• Also part of the project was a new state-of-the-art scoreboard control room that overlooks home plate. The room has enough video screens to make sure every possible camera angle is covered. It also is large enough to divide the space into two—with video and audio operators not stumbling over each other. The scoreboard/production control room renovation creates a better use of space for in-game production/direction. On game day, there are 15 video operators, two audio operators, and a public-address announcer in the modernized control room. The Indians are able to take full advantage of the new space, from enhanced in-game replays, scripted videos, and introductions that move at a "SportsCenter"-like pace to better statistical displays and more advertising opportunities.
  • Beginning with a condition study of the central cooling plant, air handlers, fan-coil units, and associated controls serving Progressive Field, Osborn Engineering has been responsible for the design of upgrades to the ballpark’s central mechanical systems. Although the central cooling plant equipment and controls had been well maintained, all were original (1994) and nearing the end of their expected useful service life of 23 years (2016), therefore options for replacement/upgrade were recommended. The overall project cost was $5 million for the central chilled-water plant replacement and $15 million for overall HVAC upgrades. Maintenance and energy savings are estimated to be approximately $150,000/year for the new central plant. The scope for the central chilled-water plant replacement included:
    • Install two 720-ton water-cooled, variable-speed, magnetic-bearing, centrifugal chillers.
    • Install two 3,000-gpm variable-speed primary chilled-water pumps.
    • Install two 3,000-gpm variable-speed secondary chilled-water pumps.
    • Install two 900-ton counterflow cooling towers with all stainless steel/nonferrous construction, variable-speed fans, zero-maintenance spray nozzles, service ladder, and platform.
    • Install two 2,250-gpm variable-speed condenser-water pumps.
    • Inspect and either replace or repair existing chilled-water mains and risers showing signs of severe corrosion. Coat new/repaired piping with epoxy paint and cover with new nonpermeable insulation to reduce the rate of corrosion.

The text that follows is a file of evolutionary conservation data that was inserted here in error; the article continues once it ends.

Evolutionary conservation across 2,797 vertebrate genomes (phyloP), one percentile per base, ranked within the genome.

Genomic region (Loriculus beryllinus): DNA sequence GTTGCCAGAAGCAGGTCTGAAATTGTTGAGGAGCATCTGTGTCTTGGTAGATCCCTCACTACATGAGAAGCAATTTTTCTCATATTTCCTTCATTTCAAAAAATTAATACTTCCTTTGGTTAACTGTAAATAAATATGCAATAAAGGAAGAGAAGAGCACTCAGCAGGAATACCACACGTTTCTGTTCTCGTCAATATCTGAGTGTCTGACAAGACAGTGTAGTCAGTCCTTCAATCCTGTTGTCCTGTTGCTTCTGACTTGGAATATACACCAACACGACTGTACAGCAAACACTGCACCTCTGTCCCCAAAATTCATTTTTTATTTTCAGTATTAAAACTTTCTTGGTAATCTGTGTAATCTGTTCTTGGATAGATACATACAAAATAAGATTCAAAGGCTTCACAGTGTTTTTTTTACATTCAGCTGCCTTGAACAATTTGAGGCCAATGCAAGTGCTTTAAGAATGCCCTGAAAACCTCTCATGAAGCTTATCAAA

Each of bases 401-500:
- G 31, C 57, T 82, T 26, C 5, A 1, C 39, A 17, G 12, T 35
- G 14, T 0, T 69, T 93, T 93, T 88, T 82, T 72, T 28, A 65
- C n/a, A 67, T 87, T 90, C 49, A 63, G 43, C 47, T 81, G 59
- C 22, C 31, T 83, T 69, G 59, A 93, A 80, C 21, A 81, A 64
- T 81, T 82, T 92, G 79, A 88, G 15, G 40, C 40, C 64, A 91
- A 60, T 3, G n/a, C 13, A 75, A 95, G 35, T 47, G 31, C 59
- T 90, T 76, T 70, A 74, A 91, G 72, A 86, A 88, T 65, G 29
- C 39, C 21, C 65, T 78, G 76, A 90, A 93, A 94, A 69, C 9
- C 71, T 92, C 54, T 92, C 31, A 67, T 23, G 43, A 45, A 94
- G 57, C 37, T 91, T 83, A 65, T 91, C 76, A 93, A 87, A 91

• Uncover direct-buried condenser-water piping and inspect for damage from surrounding rock and brick abrasion. Repair or replace piping as required and replace surrounding backfill material to minimize future abrasion.
    • Upgrade/replace control devices associated with the central cooling plant with new BACnet compatible systems and tie them into the existing building automation system (BAS).
    • Extend the existing architectural screen wall around the new larger cooling towers.

Osborn completed the design for the installation of 900-ton counterflow cooling towers with all stainless steel/nonferrous construction, variable-speed fans, zero-maintenance spray nozzles, service ladder, and platform as well as two 2,250-gpm variable-speed condenser-water pumps in 2 months. We provided a prepurchase package to ensure the new equipment was shipped and operational in time for the 2016 baseball season. Design for the chiller plant continued during the 2016 season, and the chillers were prepurchased and installed in time for the 2017 baseball season. Osborn also provided commissioning services for the chilled-water plant.

Hans: We have designed security systems for the University of Kentucky Commonwealth Football Stadium renovation and the new baseball stadium. Also, the University of Kentucky athletic complex including softball and soccer stadiums. The security system design incorporated coordination with the university police and tied the student-information database to the campus digital-surveillance network and the campus access-control network via digital analytics.

In a recent study of an ice arena in Ohio, we provided a study of the energy performance of the building with recommendations to provide an expansion while reducing the energy-use index (EUI) and utility bills. The study has to affect the "why" of the building so, as with all arenas, must improve the fan experience. The use of LED sports lighting, next-generation A/V telecommunications systems, radiant heat under the stands, and snow melt at the entries are all strategies recommended.

As with all sports arenas and theaters, the occupancy of the facility fluctuates dramatically with practices and rehearsals versus games and events. At this facility, the occupancy peak often created a peak in energy consumption at the same time as an energy peak at the overall campus. A recommendation of an ice-storage system provided for significant energy saving and peak-demand reduction. This could be provided via a small night-air-cooled chiller that handles the unoccupied night conditioning while the existing air-cooled chiller produces ice to be used for the HVAC system the next day, creating a dramatic peak load-shedding opportunity and significant energy savings. The building envelope was also investigated to minimize air infiltration with recommendations to upgrade door seals, create vestibules for adjacent spaces, and eliminate a poorly insulated wall from being an external wall, creating an overall high-performance envelope.

CSE: Have you designed any such projects using the integrated project delivery (IPD) method?

Christman: exp has worked on a number of IPD projects with major entertainment partners. Some of our project managers believe this is the best way to deliver projects because the entire team’s (owner, design team, and construction team) goals are aligned-deliver a project that meets expectations and stays within budget and everyone wins. The system is not without risk; an owner who struggles to make decisions or a major contractor who misses an estimate can severely impact available profits.

Skoug: I have not yet seen an IPD model on specialty structure projects-this is a unique contract structure that creates a shared-risk/shared-reward scenario. What I have seen for specialty structures is a focus on early integration and design-assist contracts.